Jacek Krzynówek

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Jacek Krzynówek
Jacek Krzynowek.jpg
Krzynówek with Poland in 2007
Personal information
Full nameJacek Krzynówek
Date of birth (1976-05-15) 15 May 1976 (age 43)
Place of birth Kamieńsk, Poland
Height 1.79 m (5 ft 10 in)
Playing position Midfielder
Senior career*
YearsTeamApps(Gls)
1994–1996 RKS Radomsko 9 (1)
1996–1997 Raków Częstochowa 17 (0)
1997–1999 GKS Bełchatów 61 (11)
1999–2004 1. FC Nürnberg 142 (28)
2004–2006 Bayer Leverkusen 52 (9)
2006–2009 VfL Wolfsburg 55 (7)
2009–2010 Hannover 96 25 (2)
Total361(58)
National team
1998–2009 Poland 96 (15)
* Senior club appearances and goals counted for the domestic league only

Jacek Krzynówek (Polish pronunciation:  [ˈjat͡sɛk kʂɨˈnuvɛk] ; born 15 May 1976) is a former Polish footballer. One of the most glorious moments of his career was scoring a rocket shot against Real Madrid in the 2004–05 UEFA Champions League.

Association football Team field sport

Association football, more commonly known as football or soccer, is a team sport played with a spherical ball between two teams of eleven players. It is played by 250 million players in over 200 countries and dependencies, making it the world's most popular sport. The game is played on a rectangular field called a pitch with a goal at each end. The object of the game is to score by moving the ball beyond the goal line into the opposing goal.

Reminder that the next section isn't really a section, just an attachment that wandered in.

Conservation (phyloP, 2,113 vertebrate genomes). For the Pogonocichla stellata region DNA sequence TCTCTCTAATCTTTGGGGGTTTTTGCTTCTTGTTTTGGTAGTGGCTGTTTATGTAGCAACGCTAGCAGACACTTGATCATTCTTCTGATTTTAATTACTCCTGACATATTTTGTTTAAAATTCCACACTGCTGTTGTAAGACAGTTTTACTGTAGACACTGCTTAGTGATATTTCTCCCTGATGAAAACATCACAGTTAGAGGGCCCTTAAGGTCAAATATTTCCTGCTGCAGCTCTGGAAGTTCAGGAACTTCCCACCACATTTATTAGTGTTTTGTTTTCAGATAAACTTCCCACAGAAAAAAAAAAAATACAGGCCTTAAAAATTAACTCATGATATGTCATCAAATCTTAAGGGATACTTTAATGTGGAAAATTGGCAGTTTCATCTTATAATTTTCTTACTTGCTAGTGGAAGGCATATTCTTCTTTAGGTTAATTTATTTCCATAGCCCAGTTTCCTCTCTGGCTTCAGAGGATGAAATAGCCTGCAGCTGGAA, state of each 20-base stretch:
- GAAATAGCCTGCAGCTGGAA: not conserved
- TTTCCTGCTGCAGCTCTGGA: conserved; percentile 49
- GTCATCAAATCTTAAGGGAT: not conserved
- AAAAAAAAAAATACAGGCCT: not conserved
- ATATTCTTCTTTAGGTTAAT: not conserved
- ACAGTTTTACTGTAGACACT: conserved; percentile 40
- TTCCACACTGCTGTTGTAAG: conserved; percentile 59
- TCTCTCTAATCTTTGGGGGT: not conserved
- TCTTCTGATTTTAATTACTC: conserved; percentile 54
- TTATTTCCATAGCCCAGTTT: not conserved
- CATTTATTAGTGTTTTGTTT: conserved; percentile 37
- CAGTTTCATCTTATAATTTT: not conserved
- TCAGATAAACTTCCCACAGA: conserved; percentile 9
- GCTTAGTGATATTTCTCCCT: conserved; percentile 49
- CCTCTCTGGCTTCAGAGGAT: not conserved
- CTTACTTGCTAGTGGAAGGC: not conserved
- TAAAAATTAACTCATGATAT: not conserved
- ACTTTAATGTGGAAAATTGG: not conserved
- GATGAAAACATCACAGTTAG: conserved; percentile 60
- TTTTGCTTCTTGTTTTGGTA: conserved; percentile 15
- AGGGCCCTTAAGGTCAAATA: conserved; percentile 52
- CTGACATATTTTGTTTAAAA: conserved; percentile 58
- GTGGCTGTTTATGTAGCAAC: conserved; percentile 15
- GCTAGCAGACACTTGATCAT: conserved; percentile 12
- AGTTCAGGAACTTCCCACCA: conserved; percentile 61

UEFA Champions League European association football tournament for clubs

The UEFA Champions League is an annual club football competition organised by the Union of European Football Associations (UEFA) and contested by top-division European clubs. It is one of the most prestigious tournaments in the world and the most prestigious club competition in European football, played by the national league champions of the strongest UEFA national associations.

Contents

Early career

Jacek's football career started with LZS Chrzanowice. Then in 1994 he landed in RKS Radomsko. In Radomsko he played two seasons, and then moved to another Polish club, Raków Częstochowa in which he made his debut in the Polish Ekstraklasa (28 July 1996). After a season with Rakow, he moved to second league club, GKS Bełchatów. In the 1997–98 season, he with his team advanced to the Ekstraklasa. Unfortunately, his club was unable to keep itself in the Polish first league, and was demoted back to the second league. Despite this, his skills and play impressed scouts from other clubs, including 1. FC Nürnberg, as well as coach of the Polish National Team, Janusz Wojcik.

The Ekstraklasa, named Lotto Ekstraklasa since the 2016–17 season due to its sponsorship by Lotto, is the top Polish professional league for men's association football teams. The winner of the Ekstraklasa claims the Polish national championship. Contested by 16 clubs, operating a system of promotion and relegation with the I liga, seasons start in July, and end in May or June the following year. Teams play a total of 37 games each, totalling 296 matches in the season. Games are played on Fridays, Saturdays, Sundays and Mondays. The winner of the Ekstraklasa qualifies for the Polish SuperCup. The Ekstraklasa is now operated by the Ekstraklasa SA.

GKS Bełchatów association football club in Poland

PGE GKS Bełchatów[ˌpɛɡʲɛˈʔɛ ˌɡʲɛkaˈɛs bɛwˈxatuf] is a professional football club that competes in the Polish First League. GKS is an abbreviation for the Miners' Sport Club.